Performing bodyweight dips requires mastering your entire bodyweight just like its distant cousins the chin-up and the pull-up. Dips also require extensive shoulder mobility to perform effectively and without injury–probably even more so that the two former.

The dip hits heavily the pectorals, anterior deltoids and triceps muscles. Secondarily, the lats are employed at the end range as the shoulder extends back to start,  the rhomboids squeeze the shoulder blades together, the rotator cuff complex works to stabilize the shoulder joint and the lower traps work to control scapular downward rotation.

Potential Limitations to Performing Dips

Woman Doing Triceps Dip Exercise On City Street Bench.

Elbows pointed back, upper arms close to parallel, back straight.

Strength imbalances will make unassisted dips impossible to execute, so beginning with assistance and watching form is a good idea before progressing to body weight. Furthermore, proper mobility is key for proper execution of a dip. The most obvious area of restriction is in shoulder extension. A tight anterior deltoid will certainly prevent a full range of motion in this exercise.

To determine shoulder readiness, test end range shoulder extension by having the client perform a triceps bench dip. At the bottom of this motion, the shoulders should not excessively elevate, the upper arm should come close to parallel to the floor, and the elbows should not flare out more than a few degrees.




Shoulder Prep for Dips

The dip can be stressful on the shoulder so be sure to properly warm up the joint with some basic mobility exercises first. If anterior deltoid mobility is limited work on improving this range of motion by performing end-range activation. You can use a chair while kneeling on the floor as below, a bar-height table at home, or a racked barbell. You want a stable surface in any case.

End Range Extension

Reach behind body for hip-height surface to stretch for 30 seconds.

End Range Extension2

Then attempt to lift hands up away from surface and hold 10-30 sec. If arms drift too far apart, clasp fingers together.

Executing Dips

  • Approach parallel bars set to shoulder height, but use a step to get high enough to grasp both bars without jumping
  • Try to keep wrists as straight as possible and knuckles facing the floor
  • Keep eyes cast on the floor about 10 feet ahead and cervical spine straight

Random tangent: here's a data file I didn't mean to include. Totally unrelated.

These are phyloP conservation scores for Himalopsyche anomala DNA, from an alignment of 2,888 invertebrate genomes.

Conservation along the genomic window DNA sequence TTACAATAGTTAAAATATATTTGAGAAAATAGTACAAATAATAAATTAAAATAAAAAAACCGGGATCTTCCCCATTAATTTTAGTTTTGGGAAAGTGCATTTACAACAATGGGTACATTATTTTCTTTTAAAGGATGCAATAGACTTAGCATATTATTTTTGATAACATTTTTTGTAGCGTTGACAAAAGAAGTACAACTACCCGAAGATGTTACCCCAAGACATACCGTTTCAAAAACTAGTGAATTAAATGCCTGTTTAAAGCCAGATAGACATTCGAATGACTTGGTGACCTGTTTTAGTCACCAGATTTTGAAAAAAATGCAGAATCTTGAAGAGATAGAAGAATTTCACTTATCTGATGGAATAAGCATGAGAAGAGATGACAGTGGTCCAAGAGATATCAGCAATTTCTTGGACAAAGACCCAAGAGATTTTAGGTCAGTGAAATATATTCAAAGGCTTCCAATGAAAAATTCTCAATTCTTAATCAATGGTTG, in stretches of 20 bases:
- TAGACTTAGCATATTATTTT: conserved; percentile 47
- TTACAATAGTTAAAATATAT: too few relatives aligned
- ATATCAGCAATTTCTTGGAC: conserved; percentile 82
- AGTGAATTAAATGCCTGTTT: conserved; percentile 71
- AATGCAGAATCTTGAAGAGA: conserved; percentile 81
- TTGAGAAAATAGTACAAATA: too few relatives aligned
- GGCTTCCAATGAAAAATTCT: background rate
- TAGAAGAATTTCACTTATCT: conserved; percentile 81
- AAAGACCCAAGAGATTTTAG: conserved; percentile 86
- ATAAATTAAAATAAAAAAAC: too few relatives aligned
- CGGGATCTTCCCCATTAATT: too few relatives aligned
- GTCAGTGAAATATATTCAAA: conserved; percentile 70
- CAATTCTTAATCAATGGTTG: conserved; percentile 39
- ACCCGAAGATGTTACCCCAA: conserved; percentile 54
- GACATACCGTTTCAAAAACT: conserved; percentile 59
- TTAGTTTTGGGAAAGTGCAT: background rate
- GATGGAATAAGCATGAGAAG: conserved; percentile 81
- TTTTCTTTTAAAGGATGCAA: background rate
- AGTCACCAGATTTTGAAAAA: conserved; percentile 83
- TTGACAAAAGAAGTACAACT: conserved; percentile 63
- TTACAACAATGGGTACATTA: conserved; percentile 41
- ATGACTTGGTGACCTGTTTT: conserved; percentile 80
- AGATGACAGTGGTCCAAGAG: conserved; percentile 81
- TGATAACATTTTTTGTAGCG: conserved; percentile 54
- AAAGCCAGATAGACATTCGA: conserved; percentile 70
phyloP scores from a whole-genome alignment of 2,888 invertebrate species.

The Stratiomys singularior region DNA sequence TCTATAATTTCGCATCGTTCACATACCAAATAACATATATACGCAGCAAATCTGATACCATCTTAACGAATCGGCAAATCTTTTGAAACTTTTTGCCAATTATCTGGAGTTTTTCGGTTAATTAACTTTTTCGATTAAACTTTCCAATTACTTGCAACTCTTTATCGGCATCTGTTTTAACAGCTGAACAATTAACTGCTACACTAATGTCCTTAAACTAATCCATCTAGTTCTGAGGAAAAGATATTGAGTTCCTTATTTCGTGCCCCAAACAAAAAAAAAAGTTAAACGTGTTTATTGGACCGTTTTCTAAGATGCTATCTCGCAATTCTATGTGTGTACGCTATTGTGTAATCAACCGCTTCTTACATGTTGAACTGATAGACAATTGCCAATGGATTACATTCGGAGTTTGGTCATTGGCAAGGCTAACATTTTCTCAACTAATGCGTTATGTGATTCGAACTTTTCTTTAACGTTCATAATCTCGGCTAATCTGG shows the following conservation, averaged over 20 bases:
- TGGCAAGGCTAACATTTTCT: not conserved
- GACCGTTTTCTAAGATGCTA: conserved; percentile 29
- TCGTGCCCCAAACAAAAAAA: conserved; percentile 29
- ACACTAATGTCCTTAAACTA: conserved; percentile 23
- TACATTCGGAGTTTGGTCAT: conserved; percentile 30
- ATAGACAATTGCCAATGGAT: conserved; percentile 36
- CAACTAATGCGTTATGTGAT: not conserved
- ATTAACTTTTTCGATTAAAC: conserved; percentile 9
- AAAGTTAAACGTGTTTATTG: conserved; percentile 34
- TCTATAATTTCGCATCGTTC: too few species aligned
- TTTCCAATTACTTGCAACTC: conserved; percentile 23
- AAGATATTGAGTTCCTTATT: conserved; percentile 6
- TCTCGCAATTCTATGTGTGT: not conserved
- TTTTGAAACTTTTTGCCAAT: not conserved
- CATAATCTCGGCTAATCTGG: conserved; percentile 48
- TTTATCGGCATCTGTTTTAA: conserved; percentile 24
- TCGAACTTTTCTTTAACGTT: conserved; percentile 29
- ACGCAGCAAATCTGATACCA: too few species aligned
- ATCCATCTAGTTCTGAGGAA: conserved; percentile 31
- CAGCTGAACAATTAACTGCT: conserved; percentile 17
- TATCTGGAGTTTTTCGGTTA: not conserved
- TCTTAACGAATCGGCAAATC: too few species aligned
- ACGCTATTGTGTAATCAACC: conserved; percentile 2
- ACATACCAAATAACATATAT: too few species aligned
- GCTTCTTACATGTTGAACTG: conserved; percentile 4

• Keep legs straight and together and ankles uncrossed to activate core muscles
  • Push up by extending the elbows straight but do not totally lock out into hyperextension (maintain muscle tension and do not rely on the joints to hold this top position
  • Inhale while descending, engaging the core, bending the elbows and squeezing the shoulder blades together and down to keep the elbows from flaring and the shoulders from elevating too much
  • The legs can either float straight back with an increased forward angle to emphasize deltoids


  • The hips may flex with knees extended into a pike position which will place more tension on triceps
  • Exhale to push back up


Progressing a Bodyweight Dip

When a client has progressed far enough to perform 15 bodyweight dips with ease, adding weight to the well-executed dip is appropriate. This can be accomplished by wearing a weight belt (dip belt) with a chain that can be threaded through weight plates.

Alternatively, a nimble individual can grasp a dumbbell between both feet, which contributes the added challenge of controlling the lower body with optimal core activation.

Michele Rogers

NFPT Publisher Michele G Rogers, MA, NFPT-CPT and EBFA Barefoot Training Specialist manages and coordinates educational blogs and social media content for NFPT, as well as NFPT exam development. She’s been a personal trainer and health coach for over 20 years fueled by a lifetime passion for all things health and fitness. Her mission is to raise kinesthetic awareness and nurture a mind-body connection, helping people achieve a higher state of health and wellness. After battling and conquering chronic back pain and becoming a parent, Michele aims her training approach to emphasize fluidity of movement, corrective exercise, and pain resolution. She holds a master’s degree in Applied Health Psychology from Northern Arizona University. Follow Michele on Instagram.